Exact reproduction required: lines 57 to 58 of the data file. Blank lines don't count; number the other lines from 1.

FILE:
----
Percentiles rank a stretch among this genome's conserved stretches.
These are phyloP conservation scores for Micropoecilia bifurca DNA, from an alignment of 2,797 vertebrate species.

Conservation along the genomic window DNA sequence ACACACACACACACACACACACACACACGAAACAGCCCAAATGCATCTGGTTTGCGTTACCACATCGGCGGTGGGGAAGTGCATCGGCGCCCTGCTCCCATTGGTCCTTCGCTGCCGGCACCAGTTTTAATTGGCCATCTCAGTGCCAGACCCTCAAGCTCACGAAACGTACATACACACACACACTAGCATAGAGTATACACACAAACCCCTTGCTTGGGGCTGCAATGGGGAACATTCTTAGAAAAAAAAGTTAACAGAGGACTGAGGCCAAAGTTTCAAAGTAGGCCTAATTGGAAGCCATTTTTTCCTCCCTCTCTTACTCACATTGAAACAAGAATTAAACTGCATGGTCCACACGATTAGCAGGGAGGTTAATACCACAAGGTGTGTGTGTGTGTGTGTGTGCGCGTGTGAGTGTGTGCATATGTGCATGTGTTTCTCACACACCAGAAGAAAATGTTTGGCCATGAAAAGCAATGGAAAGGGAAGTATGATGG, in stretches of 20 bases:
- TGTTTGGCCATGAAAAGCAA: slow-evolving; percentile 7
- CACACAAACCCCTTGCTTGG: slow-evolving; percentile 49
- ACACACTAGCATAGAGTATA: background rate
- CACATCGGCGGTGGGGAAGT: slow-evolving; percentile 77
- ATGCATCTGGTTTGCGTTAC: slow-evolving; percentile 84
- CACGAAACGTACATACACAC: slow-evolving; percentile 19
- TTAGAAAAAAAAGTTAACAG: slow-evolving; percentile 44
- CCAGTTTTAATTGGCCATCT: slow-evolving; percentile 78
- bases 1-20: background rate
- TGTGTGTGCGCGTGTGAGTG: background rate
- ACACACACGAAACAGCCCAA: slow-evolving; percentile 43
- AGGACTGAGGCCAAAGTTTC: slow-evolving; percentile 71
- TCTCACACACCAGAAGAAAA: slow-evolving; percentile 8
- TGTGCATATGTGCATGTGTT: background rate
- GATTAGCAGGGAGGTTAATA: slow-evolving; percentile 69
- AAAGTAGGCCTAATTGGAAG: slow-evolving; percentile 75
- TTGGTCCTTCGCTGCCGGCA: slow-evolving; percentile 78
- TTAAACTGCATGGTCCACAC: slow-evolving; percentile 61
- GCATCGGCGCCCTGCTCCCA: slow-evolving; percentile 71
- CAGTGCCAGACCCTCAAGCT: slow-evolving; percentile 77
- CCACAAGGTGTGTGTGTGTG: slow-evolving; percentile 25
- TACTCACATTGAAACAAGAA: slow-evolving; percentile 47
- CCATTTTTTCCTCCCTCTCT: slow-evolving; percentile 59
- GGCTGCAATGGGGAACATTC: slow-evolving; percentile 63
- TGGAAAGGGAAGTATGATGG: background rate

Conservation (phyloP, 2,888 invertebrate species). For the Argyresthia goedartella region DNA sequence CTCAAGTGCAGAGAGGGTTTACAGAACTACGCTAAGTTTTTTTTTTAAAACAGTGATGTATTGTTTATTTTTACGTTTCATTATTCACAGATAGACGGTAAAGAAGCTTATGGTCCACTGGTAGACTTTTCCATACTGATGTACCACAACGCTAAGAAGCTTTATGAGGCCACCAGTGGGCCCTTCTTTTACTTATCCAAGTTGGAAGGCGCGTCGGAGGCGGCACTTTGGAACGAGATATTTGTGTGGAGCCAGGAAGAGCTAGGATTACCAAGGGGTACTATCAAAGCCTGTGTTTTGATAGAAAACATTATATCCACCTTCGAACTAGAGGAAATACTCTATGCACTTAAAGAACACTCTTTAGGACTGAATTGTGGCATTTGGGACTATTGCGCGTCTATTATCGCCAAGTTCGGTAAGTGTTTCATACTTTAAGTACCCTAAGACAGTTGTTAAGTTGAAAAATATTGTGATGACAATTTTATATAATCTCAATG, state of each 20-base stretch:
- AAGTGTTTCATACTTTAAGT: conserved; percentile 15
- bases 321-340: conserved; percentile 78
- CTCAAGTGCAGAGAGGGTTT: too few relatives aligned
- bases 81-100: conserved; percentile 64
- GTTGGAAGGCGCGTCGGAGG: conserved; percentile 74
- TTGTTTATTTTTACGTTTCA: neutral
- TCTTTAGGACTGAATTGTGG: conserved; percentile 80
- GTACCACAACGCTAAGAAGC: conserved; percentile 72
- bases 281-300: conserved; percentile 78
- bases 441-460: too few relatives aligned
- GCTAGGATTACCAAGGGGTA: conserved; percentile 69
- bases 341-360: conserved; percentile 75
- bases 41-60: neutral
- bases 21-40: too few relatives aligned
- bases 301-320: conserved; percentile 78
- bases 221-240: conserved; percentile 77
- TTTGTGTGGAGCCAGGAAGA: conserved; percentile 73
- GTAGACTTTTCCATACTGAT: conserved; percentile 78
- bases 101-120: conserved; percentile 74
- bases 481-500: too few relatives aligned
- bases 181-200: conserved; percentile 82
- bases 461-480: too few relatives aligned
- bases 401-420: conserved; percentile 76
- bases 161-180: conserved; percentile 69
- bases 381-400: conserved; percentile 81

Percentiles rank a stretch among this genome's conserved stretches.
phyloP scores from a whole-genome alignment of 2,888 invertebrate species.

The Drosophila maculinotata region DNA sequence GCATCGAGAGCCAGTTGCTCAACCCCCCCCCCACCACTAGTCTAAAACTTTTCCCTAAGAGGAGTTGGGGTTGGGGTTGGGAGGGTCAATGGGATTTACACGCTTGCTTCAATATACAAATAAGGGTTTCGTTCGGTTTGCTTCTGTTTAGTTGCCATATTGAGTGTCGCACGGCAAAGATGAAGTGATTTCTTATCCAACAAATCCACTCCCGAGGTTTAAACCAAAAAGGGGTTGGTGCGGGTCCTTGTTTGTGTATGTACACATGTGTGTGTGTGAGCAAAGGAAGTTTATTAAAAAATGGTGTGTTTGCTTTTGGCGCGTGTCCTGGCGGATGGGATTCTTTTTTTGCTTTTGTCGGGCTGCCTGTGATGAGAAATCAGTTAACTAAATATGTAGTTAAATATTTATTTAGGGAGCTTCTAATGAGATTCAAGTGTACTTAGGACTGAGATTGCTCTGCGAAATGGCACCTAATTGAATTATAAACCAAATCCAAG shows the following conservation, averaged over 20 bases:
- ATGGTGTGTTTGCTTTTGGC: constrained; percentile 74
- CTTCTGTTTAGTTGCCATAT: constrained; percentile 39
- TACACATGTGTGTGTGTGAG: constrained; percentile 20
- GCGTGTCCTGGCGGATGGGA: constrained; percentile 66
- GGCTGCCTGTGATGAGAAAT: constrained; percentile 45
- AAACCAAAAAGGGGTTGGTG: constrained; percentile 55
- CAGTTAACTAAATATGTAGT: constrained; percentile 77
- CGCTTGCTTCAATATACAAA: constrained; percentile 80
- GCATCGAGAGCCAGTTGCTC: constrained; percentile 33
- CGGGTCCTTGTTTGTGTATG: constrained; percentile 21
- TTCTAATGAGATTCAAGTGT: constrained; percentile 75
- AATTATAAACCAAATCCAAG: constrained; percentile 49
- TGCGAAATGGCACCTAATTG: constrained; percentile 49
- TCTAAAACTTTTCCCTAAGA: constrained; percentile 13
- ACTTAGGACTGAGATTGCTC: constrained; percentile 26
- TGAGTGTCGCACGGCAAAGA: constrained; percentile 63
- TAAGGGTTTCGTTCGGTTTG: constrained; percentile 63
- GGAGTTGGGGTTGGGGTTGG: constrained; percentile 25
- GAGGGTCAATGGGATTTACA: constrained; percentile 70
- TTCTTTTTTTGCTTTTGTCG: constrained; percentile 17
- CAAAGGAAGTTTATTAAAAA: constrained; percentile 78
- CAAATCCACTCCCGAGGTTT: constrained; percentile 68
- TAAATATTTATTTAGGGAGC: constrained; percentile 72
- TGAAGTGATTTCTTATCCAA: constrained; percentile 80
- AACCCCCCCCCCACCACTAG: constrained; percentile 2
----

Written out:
The Drosophila maculinotata region DNA sequence GCATCGAGAGCCAGTTGCTCAACCCCCCCCCCACCACTAGTCTAAAACTTTTCCCTAAGAGGAGTTGGGGTTGGGGTTGGGAGGGTCAATGGGATTTACACGCTTGCTTCAATATACAAATAAGGGTTTCGTTCGGTTTGCTTCTGTTTAGTTGCCATATTGAGTGTCGCACGGCAAAGATGAAGTGATTTCTTATCCAACAAATCCACTCCCGAGGTTTAAACCAAAAAGGGGTTGGTGCGGGTCCTTGTTTGTGTATGTACACATGTGTGTGTGTGAGCAAAGGAAGTTTATTAAAAAATGGTGTGTTTGCTTTTGGCGCGTGTCCTGGCGGATGGGATTCTTTTTTTGCTTTTGTCGGGCTGCCTGTGATGAGAAATCAGTTAACTAAATATGTAGTTAAATATTTATTTAGGGAGCTTCTAATGAGATTCAAGTGTACTTAGGACTGAGATTGCTCTGCGAAATGGCACCTAATTGAATTATAAACCAAATCCAAG shows the following conservation, averaged over 20 bases:
- ATGGTGTGTTTGCTTTTGGC: constrained; percentile 74